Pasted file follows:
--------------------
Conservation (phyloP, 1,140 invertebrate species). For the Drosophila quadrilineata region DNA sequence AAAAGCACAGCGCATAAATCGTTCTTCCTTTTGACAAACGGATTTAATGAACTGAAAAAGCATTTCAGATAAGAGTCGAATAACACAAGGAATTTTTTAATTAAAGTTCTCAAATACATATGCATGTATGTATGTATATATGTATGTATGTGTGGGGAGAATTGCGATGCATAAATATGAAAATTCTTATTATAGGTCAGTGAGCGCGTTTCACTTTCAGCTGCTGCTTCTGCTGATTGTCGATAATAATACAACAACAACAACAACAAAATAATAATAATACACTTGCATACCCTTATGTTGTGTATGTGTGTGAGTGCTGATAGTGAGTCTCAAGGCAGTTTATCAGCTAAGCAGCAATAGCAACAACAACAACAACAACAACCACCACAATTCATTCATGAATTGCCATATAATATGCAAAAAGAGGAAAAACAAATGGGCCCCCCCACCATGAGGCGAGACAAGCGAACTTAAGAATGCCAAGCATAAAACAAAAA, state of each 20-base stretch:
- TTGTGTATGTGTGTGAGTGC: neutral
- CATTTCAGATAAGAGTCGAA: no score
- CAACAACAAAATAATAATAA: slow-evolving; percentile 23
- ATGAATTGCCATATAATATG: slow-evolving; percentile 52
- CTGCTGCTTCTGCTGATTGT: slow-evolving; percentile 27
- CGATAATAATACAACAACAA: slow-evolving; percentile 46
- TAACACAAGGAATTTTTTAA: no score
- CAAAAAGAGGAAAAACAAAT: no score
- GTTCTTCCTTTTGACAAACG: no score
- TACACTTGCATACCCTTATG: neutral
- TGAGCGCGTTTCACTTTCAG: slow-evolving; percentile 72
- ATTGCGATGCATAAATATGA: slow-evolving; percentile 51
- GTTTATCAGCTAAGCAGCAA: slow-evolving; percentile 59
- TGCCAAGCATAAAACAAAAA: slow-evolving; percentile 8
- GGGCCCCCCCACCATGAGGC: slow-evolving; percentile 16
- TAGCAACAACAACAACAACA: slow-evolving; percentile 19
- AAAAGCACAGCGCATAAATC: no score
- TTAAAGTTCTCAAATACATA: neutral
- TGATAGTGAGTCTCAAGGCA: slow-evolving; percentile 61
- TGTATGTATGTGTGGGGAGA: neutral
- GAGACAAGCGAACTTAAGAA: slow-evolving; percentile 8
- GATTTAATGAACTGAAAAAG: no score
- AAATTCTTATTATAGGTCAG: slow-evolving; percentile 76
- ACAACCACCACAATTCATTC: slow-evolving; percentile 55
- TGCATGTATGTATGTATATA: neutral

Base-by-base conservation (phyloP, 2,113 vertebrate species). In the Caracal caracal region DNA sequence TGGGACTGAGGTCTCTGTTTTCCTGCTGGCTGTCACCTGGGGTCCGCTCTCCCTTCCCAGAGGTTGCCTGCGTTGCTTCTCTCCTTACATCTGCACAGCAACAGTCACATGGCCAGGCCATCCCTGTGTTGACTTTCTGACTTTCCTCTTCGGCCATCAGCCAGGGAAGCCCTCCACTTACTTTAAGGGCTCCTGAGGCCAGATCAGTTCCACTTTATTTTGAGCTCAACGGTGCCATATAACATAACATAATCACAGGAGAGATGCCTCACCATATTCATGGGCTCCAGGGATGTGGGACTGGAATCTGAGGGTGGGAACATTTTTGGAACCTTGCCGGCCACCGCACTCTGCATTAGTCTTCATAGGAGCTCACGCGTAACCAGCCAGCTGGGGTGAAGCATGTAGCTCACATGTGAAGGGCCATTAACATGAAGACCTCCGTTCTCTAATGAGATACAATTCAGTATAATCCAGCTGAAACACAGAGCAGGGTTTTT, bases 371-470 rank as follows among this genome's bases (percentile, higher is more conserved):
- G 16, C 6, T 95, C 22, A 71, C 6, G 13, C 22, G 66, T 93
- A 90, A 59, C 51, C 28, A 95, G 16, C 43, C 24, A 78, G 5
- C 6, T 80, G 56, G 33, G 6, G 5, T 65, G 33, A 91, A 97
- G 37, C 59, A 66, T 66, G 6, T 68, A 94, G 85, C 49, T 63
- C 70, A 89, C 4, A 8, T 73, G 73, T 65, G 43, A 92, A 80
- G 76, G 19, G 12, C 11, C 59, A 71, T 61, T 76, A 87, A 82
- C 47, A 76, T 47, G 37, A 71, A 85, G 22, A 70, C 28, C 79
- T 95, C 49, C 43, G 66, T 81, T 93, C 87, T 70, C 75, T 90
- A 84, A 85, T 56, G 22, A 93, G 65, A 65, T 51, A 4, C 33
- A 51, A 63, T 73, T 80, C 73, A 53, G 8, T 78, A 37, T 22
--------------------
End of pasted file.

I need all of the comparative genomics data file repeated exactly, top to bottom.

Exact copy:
Conservation (phyloP, 1,140 invertebrate species). For the Drosophila quadrilineata region DNA sequence AAAAGCACAGCGCATAAATCGTTCTTCCTTTTGACAAACGGATTTAATGAACTGAAAAAGCATTTCAGATAAGAGTCGAATAACACAAGGAATTTTTTAATTAAAGTTCTCAAATACATATGCATGTATGTATGTATATATGTATGTATGTGTGGGGAGAATTGCGATGCATAAATATGAAAATTCTTATTATAGGTCAGTGAGCGCGTTTCACTTTCAGCTGCTGCTTCTGCTGATTGTCGATAATAATACAACAACAACAACAACAAAATAATAATAATACACTTGCATACCCTTATGTTGTGTATGTGTGTGAGTGCTGATAGTGAGTCTCAAGGCAGTTTATCAGCTAAGCAGCAATAGCAACAACAACAACAACAACAACCACCACAATTCATTCATGAATTGCCATATAATATGCAAAAAGAGGAAAAACAAATGGGCCCCCCCACCATGAGGCGAGACAAGCGAACTTAAGAATGCCAAGCATAAAACAAAAA, state of each 20-base stretch:
- TTGTGTATGTGTGTGAGTGC: neutral
- CATTTCAGATAAGAGTCGAA: no score
- CAACAACAAAATAATAATAA: slow-evolving; percentile 23
- ATGAATTGCCATATAATATG: slow-evolving; percentile 52
- CTGCTGCTTCTGCTGATTGT: slow-evolving; percentile 27
- CGATAATAATACAACAACAA: slow-evolving; percentile 46
- TAACACAAGGAATTTTTTAA: no score
- CAAAAAGAGGAAAAACAAAT: no score
- GTTCTTCCTTTTGACAAACG: no score
- TACACTTGCATACCCTTATG: neutral
- TGAGCGCGTTTCACTTTCAG: slow-evolving; percentile 72
- ATTGCGATGCATAAATATGA: slow-evolving; percentile 51
- GTTTATCAGCTAAGCAGCAA: slow-evolving; percentile 59
- TGCCAAGCATAAAACAAAAA: slow-evolving; percentile 8
- GGGCCCCCCCACCATGAGGC: slow-evolving; percentile 16
- TAGCAACAACAACAACAACA: slow-evolving; percentile 19
- AAAAGCACAGCGCATAAATC: no score
- TTAAAGTTCTCAAATACATA: neutral
- TGATAGTGAGTCTCAAGGCA: slow-evolving; percentile 61
- TGTATGTATGTGTGGGGAGA: neutral
- GAGACAAGCGAACTTAAGAA: slow-evolving; percentile 8
- GATTTAATGAACTGAAAAAG: no score
- AAATTCTTATTATAGGTCAG: slow-evolving; percentile 76
- ACAACCACCACAATTCATTC: slow-evolving; percentile 55
- TGCATGTATGTATGTATATA: neutral

Base-by-base conservation (phyloP, 2,113 vertebrate species). In the Caracal caracal region DNA sequence TGGGACTGAGGTCTCTGTTTTCCTGCTGGCTGTCACCTGGGGTCCGCTCTCCCTTCCCAGAGGTTGCCTGCGTTGCTTCTCTCCTTACATCTGCACAGCAACAGTCACATGGCCAGGCCATCCCTGTGTTGACTTTCTGACTTTCCTCTTCGGCCATCAGCCAGGGAAGCCCTCCACTTACTTTAAGGGCTCCTGAGGCCAGATCAGTTCCACTTTATTTTGAGCTCAACGGTGCCATATAACATAACATAATCACAGGAGAGATGCCTCACCATATTCATGGGCTCCAGGGATGTGGGACTGGAATCTGAGGGTGGGAACATTTTTGGAACCTTGCCGGCCACCGCACTCTGCATTAGTCTTCATAGGAGCTCACGCGTAACCAGCCAGCTGGGGTGAAGCATGTAGCTCACATGTGAAGGGCCATTAACATGAAGACCTCCGTTCTCTAATGAGATACAATTCAGTATAATCCAGCTGAAACACAGAGCAGGGTTTTT, bases 371-470 rank as follows among this genome's bases (percentile, higher is more conserved):
- G 16, C 6, T 95, C 22, A 71, C 6, G 13, C 22, G 66, T 93
- A 90, A 59, C 51, C 28, A 95, G 16, C 43, C 24, A 78, G 5
- C 6, T 80, G 56, G 33, G 6, G 5, T 65, G 33, A 91, A 97
- G 37, C 59, A 66, T 66, G 6, T 68, A 94, G 85, C 49, T 63
- C 70, A 89, C 4, A 8, T 73, G 73, T 65, G 43, A 92, A 80
- G 76, G 19, G 12, C 11, C 59, A 71, T 61, T 76, A 87, A 82
- C 47, A 76, T 47, G 37, A 71, A 85, G 22, A 70, C 28, C 79
- T 95, C 49, C 43, G 66, T 81, T 93, C 87, T 70, C 75, T 90
- A 84, A 85, T 56, G 22, A 93, G 65, A 65, T 51, A 4, C 33
- A 51, A 63, T 73, T 80, C 73, A 53, G 8, T 78, A 37, T 22